How to Change a Road Glide Headlight

by Jim Murkot Sr.

Harley-Davidson Road Glide motorcycles have two headlights contained within the outer fairing assembly. Changing one or both of these headlights involves the removal of the outer fairing. Great care and concentration are needed to accomplish this task without scratching or otherwise damaging the fairing. As such, this procedure is best performed in a garage or shop and not on the roadside. It will take about 30 to 60 minutes to change a Road Glide headlight, depending upon your skill level.

Remove the Seat

1

Make sure the motorcycle's engine is cool to the touch.

2

Take out the screw on the back of the seat with a cross-tip screwdriver.

3

Free the seat by pulling the seat toward the rear of the bike and lifting upwards.

4

Disconnect the negative terminal of the battery with a 10mm wrench.

Remove the Outer Fairing

1

Unscrew all seven outer fairing fasteners using a Torx driver. These screws are located on the inner fairing near the windshield, the speakers, and the handlebar clamps.

2

Stand in front of the motorcycle. Tilt the outer fairing toward you and hold it firmly. Reach in and disconnect the wire connectors for the headlight assembly by hand.

3

Move the fairing to a work bench to continue the procedure.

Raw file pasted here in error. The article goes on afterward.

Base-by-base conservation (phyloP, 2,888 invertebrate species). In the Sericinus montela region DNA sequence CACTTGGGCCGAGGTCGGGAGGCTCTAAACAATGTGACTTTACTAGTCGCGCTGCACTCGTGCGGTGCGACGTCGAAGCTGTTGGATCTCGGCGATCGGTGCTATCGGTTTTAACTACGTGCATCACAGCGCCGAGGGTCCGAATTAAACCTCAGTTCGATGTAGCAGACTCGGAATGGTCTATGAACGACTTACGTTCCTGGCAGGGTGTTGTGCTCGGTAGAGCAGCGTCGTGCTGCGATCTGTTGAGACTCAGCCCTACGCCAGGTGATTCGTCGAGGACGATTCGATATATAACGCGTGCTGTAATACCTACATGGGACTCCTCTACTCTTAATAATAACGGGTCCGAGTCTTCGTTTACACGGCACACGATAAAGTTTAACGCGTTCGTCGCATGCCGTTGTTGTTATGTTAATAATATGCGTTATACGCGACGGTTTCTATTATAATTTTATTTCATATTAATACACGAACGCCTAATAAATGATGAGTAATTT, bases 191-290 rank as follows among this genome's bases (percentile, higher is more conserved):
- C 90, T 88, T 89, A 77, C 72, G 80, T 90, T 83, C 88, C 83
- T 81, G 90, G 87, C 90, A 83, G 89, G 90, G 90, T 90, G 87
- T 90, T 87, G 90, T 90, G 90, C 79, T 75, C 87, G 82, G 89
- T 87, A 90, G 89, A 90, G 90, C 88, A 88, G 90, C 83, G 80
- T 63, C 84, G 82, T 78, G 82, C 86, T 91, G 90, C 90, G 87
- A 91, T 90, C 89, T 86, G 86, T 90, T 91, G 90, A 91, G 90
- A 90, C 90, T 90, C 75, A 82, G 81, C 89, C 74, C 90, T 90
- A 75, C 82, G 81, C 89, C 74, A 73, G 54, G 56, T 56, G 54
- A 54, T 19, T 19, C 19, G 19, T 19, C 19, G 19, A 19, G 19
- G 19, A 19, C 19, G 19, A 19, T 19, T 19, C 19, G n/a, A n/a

Change the Headlights

1

Remove the wire harness connectors from the back of each headlight that need replacement. Turn the plastic retainer counterclockwise by hand to remove each bulb from its housing.

2

Install the new headlight bulb or bulbs, with each bulb's wider ears on the bulb back plates oriented toward the top. Screw in the plastic retainer rings by hand.

3

Connect the headlight wire harness connectors to the back of each headlight.

4

Move the fairing back to the motorcycle. Reinstall the fairing, battery and seat in reverse order.

Items you will need

References

About the Author

Jim Murkot Sr. is a respiratory therapist with more than 20 years of hospital management. Murkot began writing professionally in 1993 and has written numerous hospital protocols designed to guide personnel in everything from hospital ethics to emergency response. His work has appeared in eHow as well as in multiple hospitals within the Houston area. He attended Kingwood College and Boston University.

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